Looking at the decimated landscape for Democrats – out of the White House, holding fewer than 20 governorships, and in the minority in the House, Senate and vast majority of statehouses – it is tempting to blame President Barack Obama for the party’s plight.
In one real sense, this is correct: With the White House in Democratic hands for eight years and sclerotic House and Senate leaders, a generation of young and capable talent has not developed. The Democratic Party stuck with Hillary Clinton in large part because there was no viable alternative.
However, Republicans miss the mark, we would argue, in declaring with certainty that Obama’s results – Obamacare, foreign policy retrenchment, fiscal irresponsibility – caused the downfall of Democrats. Maybe.
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Then again, governors and state legislatures generally did not run on Obamacare and were not forced to account for the exploding national debt. Moreover, many Republicans were proponents of foreign policy retrenchment and guilty of fiscal irresponsibility. Maybe Democrats’ collapse occurred in spite of Obama and not because of him.
In his rather self-reverential interview with David Axelrod (could we have expected anything else?), Obama declared, “If I had run again and articulated (my vision), I think I could’ve mobilized a majority of the American people to rally behind it.”
He might be right, and that’s the problem staring Democrats in the face. Obama had the ability to supercharge his base in part because he was the first African American president. His ability to skewer opponents while maintaining an air of moral superiority served him well in two elections. That is personal to him, not reflective of the party as a whole or even of Obama’s ideology.
We should also remember the circumstances under which he won. In 2008, he ran as a historic figure just as the economy melted down. It would have been extraordinary had he lost. In 2012, he ran against a candidate who bet on dissatisfaction with the economy and suggested 47 percent of the electorate were welfare-grubbing oafs. Obama won, but by a smaller margin than in 2008.
Perhaps, then, Obama’s identity as a historic figure and as a heartthrob for liberals, combined with the collapse of the economy (while Republicans were on watch) and less-than-stellar opponents – rather than anything the Democratic Party was offering – was the key to his success, a success that masked a hollowness in the Democratic Party’s message and agenda. A party has to have selling and staying power beyond a single individual.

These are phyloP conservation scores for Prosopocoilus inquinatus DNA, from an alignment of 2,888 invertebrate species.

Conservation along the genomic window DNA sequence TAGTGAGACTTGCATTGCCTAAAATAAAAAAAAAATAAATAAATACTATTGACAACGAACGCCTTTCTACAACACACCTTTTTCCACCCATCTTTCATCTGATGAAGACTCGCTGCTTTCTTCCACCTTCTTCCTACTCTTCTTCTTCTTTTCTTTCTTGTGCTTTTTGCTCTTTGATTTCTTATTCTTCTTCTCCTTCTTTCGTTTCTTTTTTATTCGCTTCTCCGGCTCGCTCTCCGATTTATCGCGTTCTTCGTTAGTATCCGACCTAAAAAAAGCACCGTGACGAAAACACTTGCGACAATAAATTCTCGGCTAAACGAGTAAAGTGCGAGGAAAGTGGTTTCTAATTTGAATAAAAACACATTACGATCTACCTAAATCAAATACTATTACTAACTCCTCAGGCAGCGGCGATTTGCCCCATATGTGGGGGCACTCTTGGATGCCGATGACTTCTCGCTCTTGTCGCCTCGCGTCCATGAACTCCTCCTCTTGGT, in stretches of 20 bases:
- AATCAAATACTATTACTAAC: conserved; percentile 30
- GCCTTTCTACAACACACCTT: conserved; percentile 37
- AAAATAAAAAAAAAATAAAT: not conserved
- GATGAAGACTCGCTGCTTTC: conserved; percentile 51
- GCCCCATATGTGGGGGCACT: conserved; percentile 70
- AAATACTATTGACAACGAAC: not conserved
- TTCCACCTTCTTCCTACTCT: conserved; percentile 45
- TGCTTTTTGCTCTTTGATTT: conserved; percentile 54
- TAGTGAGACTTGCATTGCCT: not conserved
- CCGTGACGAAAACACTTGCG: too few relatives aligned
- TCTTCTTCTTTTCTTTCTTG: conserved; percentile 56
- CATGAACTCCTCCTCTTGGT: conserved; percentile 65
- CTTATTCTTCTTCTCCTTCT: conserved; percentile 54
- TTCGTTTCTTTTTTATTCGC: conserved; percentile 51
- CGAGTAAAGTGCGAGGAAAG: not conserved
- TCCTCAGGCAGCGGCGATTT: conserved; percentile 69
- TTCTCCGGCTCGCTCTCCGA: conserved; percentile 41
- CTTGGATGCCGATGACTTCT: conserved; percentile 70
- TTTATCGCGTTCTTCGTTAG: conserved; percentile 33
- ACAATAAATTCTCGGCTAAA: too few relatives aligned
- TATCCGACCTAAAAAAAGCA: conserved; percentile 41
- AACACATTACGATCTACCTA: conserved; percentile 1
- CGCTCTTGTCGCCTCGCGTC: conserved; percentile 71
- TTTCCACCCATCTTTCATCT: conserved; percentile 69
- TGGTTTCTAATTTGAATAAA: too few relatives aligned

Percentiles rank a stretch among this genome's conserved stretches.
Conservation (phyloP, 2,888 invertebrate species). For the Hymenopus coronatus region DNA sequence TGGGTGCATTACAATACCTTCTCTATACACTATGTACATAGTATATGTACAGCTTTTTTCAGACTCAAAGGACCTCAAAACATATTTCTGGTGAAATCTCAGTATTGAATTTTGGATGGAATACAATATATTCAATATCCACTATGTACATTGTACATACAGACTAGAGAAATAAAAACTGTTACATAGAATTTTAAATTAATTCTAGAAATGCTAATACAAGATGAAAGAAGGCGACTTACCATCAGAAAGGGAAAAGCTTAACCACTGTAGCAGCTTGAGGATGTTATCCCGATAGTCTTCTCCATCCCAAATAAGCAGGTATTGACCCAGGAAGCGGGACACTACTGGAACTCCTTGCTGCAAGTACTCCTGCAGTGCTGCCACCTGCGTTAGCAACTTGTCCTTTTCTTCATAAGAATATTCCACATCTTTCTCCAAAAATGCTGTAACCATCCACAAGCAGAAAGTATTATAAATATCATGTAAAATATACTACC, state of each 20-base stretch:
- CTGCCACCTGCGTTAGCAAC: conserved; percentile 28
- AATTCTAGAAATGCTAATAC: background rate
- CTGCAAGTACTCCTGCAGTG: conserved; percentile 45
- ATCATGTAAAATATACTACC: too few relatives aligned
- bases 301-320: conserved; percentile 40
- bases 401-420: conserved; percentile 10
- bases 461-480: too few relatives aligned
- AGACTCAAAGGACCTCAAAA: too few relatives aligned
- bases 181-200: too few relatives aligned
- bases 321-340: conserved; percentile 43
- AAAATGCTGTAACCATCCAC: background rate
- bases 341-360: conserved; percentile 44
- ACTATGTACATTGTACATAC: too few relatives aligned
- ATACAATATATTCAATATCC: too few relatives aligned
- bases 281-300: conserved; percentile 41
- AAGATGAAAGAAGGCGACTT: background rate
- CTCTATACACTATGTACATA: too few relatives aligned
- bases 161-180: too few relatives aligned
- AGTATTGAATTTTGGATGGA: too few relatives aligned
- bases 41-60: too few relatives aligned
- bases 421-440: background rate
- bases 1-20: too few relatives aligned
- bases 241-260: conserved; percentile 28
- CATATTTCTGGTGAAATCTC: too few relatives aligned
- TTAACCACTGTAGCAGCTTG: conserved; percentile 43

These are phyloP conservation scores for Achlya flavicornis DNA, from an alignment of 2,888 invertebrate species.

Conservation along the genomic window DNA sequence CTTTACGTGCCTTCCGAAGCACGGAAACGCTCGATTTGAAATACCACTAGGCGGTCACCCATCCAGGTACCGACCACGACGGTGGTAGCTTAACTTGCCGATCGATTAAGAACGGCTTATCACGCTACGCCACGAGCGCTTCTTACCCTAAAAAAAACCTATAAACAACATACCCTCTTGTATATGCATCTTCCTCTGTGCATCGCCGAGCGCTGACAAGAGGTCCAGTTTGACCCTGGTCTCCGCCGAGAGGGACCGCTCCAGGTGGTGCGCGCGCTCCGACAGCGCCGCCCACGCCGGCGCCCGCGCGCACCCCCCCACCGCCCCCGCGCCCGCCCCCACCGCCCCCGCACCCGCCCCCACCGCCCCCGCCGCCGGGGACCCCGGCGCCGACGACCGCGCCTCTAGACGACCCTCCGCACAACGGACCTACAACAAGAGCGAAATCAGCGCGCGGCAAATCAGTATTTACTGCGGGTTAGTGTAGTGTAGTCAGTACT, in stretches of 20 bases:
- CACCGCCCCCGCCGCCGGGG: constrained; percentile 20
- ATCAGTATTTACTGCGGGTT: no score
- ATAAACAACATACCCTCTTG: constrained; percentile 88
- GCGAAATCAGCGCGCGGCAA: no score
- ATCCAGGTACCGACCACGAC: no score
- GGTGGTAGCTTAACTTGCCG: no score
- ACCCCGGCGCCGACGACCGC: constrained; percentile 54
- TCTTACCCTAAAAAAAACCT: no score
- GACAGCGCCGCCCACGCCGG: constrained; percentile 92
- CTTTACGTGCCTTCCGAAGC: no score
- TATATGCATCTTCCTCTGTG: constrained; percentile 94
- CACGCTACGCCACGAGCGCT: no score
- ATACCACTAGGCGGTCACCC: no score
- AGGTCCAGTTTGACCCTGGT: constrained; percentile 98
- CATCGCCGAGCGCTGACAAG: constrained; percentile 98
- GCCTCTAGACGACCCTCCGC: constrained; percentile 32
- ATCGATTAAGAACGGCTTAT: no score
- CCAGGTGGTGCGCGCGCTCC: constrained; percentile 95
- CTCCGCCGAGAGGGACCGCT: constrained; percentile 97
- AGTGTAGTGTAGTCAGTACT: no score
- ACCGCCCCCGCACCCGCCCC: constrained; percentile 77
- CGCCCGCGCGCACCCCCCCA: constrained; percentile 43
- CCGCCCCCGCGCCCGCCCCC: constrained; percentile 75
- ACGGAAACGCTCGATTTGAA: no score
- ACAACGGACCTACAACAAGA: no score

Democrats are not alone in reaching an ideological dead end. Republicans’ stale 1980s agenda allowed right-wing populism (however wrongheaded we may think it is) to emerge and replace conservatism as the ethos of the GOP. (And lest Republicans get too cocky, it surely would have been hard-pressed to win the presidency had Vice President Joe Biden, for example, run.) Democrats’ dilemma is not unique or insoluble.
First, a message of straight identity politics and reflexive appeal to federal welfare-state expansion needs updating, to put it mildly. Unifying themes and objectives – reducing poverty by X percent, graduating X number of engineers, rebuilding X percent of the country’s physical infrastructure – have the potential to add to the Democratic coalition.
Second, like the original progressives of the early 20th century, 21st century progressives must be the party of good, clean government dedicated to rooting out corruption, self-dealing and favoritism. They’ll have a poster boy for their anti-corruption efforts in the person of Donald Trump.
Third, the electorate, for better or for worse, does not necessarily consider politics to be preparation for elected office. In looking for a new generation of talent, the party should cast a wide net to business, philanthropy, etc., to figures who embody a forward-looking, modern ethos, not one that relies on 20th century nostalgia.
Fourth, if Republicans are going to be the party of nativism and anti-globalism, the Democrats have to be the party that prepares and supports Americans as they compete in the 21st century economy. Promising to cut off trade or suggesting Wall Street is synonymous with fraud will not do it. When working-class whites in the Rust Belt find health care is less secure and a trade war does not produce good-paying jobs, they will look for practical solutions. Democrats had better have some.
Finally, Obama may be retiring, but voters still want inspiration, a sense of belonging and, yes, hope and change. A president who continues to appeal to the worst instincts and who sees the economy as a fixed pie (ironically, two unconservative sensibilities) leaves an opening for a party that preaches “more” is better – more innovation, more high-skill workers, more trade, more educational opportunities.
In sum, parties tend to be victims of their own success. With Obama exiting, Democrats have the opportunity to turn the page on moldy ideas and build a unifying message. Let’s see if they seize it.